A blupete Essay

The Vote, Part 2 to blupete's Essay
"Politics and The Lie of Legitimacy"

The great challenge is to keep people out of government who have no business, being in it. Democracy, for all its vaunted virtues, has been a dismal failure in getting proper people, I mean those with an understanding of the science and art of it, at the head of government. One of the principal difficulties of democracy is that it offers up no mechanism by which the brightest and the best become our leaders.3 (How to achieve this goal, in keeping with our notions of democracy, is a subject which I hardly have room to treat at this place. Though for starters, I'll say this much: doctors, lawyers and other professionals spend years before they become licensed to deal with the problems of a particular individual. Any person with a glib tongue and the right connections might end up with the government levers in his hands and thereby effect the welfare of hundreds of thousands of people. A person should not be allowed to stand for political offices [which offices for this purpose should be graded in some fashion] unless and until they are tested in such things, as for example, elementary principles of political philosophy and constitutional law.) As it is, our leaders in our western democracies, if not the brightest and the best, are, at least, or so it is thought, the choice of the people.4 Assuming for the moment that they are freely chosen by the people (a very doubtful proposition), the reality is, that the successful politician who climbs to the pinnacles of power5 does so not because of any refined understanding of the role of government; but, rather, for his ability to attract those in charge of the election apparatus; and, of course, through the devious means which are thought to be necessary, so as to be presented as an attractive "choice" to a majority of the voters.6

There have only ever been but a few countries, in all of history, in all of the world, where arrangements were or are made for those who go to make up the country, its population, to vote for those who are to represent them in the government of their country. Even England, that great bastion of democracy, as the 19th turned into the 20th century, allowed but a part of the population to vote (women and non-property owners, for example, had no vote).7 These days, at least in the "western democracies," we all have the vote. One is precluded from arguing that this is not a good idea. Certainly Bentham in his work, published in 1789, didn't think to question the proposition that only certain people should have the vote.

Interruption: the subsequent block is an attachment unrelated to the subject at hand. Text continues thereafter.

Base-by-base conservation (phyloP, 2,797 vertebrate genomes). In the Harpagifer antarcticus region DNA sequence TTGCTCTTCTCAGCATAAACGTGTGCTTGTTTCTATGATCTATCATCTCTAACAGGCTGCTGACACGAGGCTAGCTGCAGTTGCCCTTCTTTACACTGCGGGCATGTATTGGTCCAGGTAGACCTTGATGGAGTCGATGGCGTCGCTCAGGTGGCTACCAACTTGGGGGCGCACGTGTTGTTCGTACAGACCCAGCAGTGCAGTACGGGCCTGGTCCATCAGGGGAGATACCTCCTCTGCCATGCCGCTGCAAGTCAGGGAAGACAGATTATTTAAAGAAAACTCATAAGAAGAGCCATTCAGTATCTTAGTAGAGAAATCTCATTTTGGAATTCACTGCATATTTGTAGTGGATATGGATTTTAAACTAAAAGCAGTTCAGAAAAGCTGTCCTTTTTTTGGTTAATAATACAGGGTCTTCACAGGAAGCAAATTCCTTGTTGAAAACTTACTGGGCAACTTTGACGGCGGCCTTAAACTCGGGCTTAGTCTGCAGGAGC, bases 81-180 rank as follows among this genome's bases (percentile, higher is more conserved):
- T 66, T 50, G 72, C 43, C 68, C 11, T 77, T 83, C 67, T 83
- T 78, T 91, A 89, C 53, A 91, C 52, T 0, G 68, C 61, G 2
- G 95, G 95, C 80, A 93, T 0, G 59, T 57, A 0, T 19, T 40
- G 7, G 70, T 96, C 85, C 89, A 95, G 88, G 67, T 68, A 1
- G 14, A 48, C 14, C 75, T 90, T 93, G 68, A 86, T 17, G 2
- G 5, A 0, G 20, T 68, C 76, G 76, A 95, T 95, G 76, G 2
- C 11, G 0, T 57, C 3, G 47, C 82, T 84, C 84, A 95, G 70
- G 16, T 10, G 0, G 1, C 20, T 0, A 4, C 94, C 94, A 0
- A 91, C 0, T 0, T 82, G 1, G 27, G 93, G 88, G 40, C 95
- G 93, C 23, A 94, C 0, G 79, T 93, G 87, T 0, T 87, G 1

"Men who would not be thought fit to be electors, are those who cannot be presumed to possess political integrity, and a sufficient degree of knowledge. Now we cannot presume upon the political integrity of those whom want exposes to the temptation of selling themselves; nor of those who have no fixed abode; nor of those who have been found guilty in the courts of justice of certain offences forbidden by the law. We cannot presume a sufficient degree of knowledge in women, whom their domestic condition withdraws from the conduct of public affairs; in children and adults beneath a certain age; in those who are deprived by their poverty of the first elements of education, &c. &c.."8
The fact of the matter is, that with "universal suffrage," all too often, what we end up doing is putting people in positions of power whose only talent is that which is required to get themselves elected.9 The question is: Who is capable of casting an informed vote? It is thought that minors are not. And yet, -- it has been my experience -- that a good number of minors are capable, and, indeed, have analyzed policy questions to some considerable extent. Why shouldn't they have the vote. Why do some certifiable insane persons have the vote, or those who know nothing of governing and care less about the subject. It was Schiller who observed: "Sense has ever been centered in the few. ... Votes should be weighed, not counted. The state must sooner or later be wrecked where the majority rules and ignorance decides."10 Who should have the vote is perhaps a political question long since dead; but, if it is a dead question, then all the more reason to keep the sphere of government action within areas that are strictly circumscribed.